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  • Patricia A. McKillip and the Art of Fantasy World-Building by Audrey Isabel Taylor
  • Angelina Dulong (bio)
Patricia A. McKillip and the Art of Fantasy World-Building. By Audrey Isabel Taylor, McFarland, 2017, 180 pp.

Audrey Isabel Taylor begins her book with this statement: “This is a book about critical world-building” (7). While this may seem obvious or trite, it succinctly covers the main point of her book—to exemplify how to consider world-building critically by examining the world-building of a single author. Her main claim is that world-building should be studied critically, especially in the fantasy genre, because world-building is more complex than creating a simple setting. Taylor divides up different elements of world-building and then discusses how they were employed by Patricia A. McKillip across multiple novels.

Taylor starts off by defining her terms and approach in chapter 1. She explains what she means by such terms as “world” (7), “elements” (10), and “world-building” (13). Her basic premise is that world-building is different than selecting a setting; it serves more purpose than merely being an “intriguing artistic location” (12). Her concept of world-building includes extrinsic things like cities and landscapes, as well as intrinsic things like legends, politics, and relationships. She concludes by examining how various people view world-building: specifically, the author, the reader, and the critic.

Chapter 2 moves on to discuss fantasy conventions. Taylor explains that tropes or common elements of fantasy create expectations for readers, which authors then either meet or frustrate, exactly like in mainstream literature. She briefly discusses archetypes such as “the hero with the thousand faces” but explains she wishes to keep her discussion lighter than the term archetype allows (36). She gives an example of how McKillip subverts tropes in The Tower at Stony Wood (2000) by giving the maiden-in-the-tower story a feminist revision twist (40–42).

In chapter 3, Taylor discusses how important characters are to world-building. She explains that how characters interact with the world demonstrates how readers should understand the world. Her discussion of McKillip’s characters encompasses how age, gender, training, and temperament all affect the ways in which characters view their worlds and in turn how readers understand the fantasy world, as well as their own world. Taylor argues that characterization is essential to effective world-building.

Chapter 4 extends the argument by discussing how legends, as told and understood by characters, affect McKillip’s storytelling. Taylor presents many [End Page 359] examples of little legend bits that give McKillip’s novels an extra layer of history and depth, and is a device Tolkien also used. One example comes from The Forgotten Beasts of Eld (1974): “Cyrin the Boar, for example, is introduced thus: Sybel’s father ‘caught like a salmon the red-eyed, white-tusked Boar Cyrin, who could sing ballads like a harpist, and who knew the answers to all riddles save one’ (4)” (94). This example demonstrates how bits of legend become part of descriptions in McKillip’s work, creating the sense of age and tradition common to tales told in the ordinary world. Taylor expounds on how using legends creates authority in McKillip’s novels.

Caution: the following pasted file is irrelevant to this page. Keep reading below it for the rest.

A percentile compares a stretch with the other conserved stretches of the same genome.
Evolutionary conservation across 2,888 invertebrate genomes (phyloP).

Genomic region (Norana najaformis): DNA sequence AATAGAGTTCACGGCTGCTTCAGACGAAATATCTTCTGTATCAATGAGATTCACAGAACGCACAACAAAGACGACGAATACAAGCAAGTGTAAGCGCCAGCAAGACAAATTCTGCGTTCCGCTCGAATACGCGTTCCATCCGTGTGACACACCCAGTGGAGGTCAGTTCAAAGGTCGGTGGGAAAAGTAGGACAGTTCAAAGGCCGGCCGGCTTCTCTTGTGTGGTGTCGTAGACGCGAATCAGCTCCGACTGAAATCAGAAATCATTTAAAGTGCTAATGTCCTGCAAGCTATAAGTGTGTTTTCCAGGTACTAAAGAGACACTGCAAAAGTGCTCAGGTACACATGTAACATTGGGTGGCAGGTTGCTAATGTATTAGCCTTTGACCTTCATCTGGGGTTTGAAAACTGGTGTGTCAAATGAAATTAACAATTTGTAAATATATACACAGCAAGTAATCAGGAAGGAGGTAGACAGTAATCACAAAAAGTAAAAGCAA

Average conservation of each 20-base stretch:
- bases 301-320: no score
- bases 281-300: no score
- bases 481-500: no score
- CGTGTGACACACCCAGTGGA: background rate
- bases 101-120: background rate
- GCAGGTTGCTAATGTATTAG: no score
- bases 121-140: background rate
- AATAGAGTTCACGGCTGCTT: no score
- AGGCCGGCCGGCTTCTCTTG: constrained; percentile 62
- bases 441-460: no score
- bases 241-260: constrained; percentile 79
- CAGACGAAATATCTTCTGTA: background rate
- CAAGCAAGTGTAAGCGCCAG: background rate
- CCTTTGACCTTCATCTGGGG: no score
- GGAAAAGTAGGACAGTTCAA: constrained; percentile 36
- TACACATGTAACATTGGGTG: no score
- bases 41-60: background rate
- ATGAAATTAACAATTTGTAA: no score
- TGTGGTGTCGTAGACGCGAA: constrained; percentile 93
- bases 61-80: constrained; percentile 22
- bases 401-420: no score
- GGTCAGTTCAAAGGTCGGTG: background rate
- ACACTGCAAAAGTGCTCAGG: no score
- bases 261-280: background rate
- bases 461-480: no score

Taylor then discusses traditional setting elements in chapter 5 (“Pastoral Landscapes”) and chapter 6 (“Cities”). These chapters explore the different ways the setting shapes the tales by the possibilities inherent in the physical location. The pastoral landscape creates a deeper relationship between characters and the natural environment, whereas the cities focus more on the complicated relationships between people, both familial and political. She draws on examples from multiple books in each of these chapters and compares and contrasts different relationships McKillip explores in her work.

Taylor’s book ends with her reflections on the multifaceted topic of world-building as explored throughout her book and sets up a space in the critical conversation for more discussion to follow.

One thing done well in this book is how deeply Taylor examines the critical conversation, even as she argues we should be extending the conversation in new directions. She not only talks about what people are saying about fantasy, but she explores other...


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pp. 359-361
Launched on MUSE
Open Access
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